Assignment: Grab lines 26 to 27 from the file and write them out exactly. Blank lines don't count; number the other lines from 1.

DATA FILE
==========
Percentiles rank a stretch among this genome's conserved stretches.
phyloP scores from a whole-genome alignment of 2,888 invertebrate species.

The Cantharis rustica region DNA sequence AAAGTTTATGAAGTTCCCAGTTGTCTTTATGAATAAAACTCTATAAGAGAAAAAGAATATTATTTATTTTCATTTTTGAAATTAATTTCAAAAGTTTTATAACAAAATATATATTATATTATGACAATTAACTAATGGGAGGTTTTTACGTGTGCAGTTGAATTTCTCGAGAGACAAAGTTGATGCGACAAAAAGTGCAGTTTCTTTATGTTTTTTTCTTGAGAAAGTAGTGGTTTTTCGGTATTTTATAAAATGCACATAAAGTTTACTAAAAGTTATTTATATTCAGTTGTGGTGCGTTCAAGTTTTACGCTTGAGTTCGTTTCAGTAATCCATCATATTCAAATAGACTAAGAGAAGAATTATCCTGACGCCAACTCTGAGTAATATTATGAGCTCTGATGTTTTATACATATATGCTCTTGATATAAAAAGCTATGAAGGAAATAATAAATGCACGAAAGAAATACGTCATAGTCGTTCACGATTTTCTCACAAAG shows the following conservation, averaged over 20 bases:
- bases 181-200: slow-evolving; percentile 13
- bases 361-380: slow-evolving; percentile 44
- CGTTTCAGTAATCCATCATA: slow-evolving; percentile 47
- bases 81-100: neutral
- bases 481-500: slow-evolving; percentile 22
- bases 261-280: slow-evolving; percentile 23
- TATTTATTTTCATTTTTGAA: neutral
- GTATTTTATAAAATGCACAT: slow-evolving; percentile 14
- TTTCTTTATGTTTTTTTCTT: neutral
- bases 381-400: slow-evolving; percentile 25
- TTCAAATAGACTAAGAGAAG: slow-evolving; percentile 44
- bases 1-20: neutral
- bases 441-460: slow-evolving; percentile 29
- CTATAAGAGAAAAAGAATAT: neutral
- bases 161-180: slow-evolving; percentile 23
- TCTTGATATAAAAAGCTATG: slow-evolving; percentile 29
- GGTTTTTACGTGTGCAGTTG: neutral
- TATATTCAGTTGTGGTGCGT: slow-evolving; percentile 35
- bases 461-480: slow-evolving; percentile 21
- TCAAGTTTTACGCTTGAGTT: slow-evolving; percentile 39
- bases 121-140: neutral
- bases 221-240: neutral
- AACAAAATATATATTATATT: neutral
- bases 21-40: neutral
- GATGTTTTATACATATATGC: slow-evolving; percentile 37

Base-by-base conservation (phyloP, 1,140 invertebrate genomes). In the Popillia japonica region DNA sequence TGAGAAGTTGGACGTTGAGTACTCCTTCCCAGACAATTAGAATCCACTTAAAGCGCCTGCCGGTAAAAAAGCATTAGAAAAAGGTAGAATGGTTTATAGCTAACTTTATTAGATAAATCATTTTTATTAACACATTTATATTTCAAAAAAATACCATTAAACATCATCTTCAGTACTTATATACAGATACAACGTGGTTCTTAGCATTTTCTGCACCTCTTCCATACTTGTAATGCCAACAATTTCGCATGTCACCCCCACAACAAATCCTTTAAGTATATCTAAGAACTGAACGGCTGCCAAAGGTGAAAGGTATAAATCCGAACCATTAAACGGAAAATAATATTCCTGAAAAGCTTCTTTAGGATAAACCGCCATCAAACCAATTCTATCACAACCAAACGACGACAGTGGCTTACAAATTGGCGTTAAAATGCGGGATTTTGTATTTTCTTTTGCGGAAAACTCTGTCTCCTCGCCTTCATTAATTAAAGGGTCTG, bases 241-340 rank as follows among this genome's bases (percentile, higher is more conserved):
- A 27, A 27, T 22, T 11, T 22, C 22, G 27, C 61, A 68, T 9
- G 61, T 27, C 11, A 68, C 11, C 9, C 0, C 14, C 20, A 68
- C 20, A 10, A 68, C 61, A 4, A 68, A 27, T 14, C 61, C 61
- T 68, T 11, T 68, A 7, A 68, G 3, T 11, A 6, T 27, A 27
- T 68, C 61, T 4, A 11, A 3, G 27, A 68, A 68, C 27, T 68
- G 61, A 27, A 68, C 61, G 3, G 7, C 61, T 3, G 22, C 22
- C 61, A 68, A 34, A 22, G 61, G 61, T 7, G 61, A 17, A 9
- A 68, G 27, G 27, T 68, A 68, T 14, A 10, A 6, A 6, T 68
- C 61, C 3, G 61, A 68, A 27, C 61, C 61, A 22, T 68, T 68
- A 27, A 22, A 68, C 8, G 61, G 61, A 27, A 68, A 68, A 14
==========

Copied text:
- AACAAAATATATATTATATT: neutral
- bases 21-40: neutral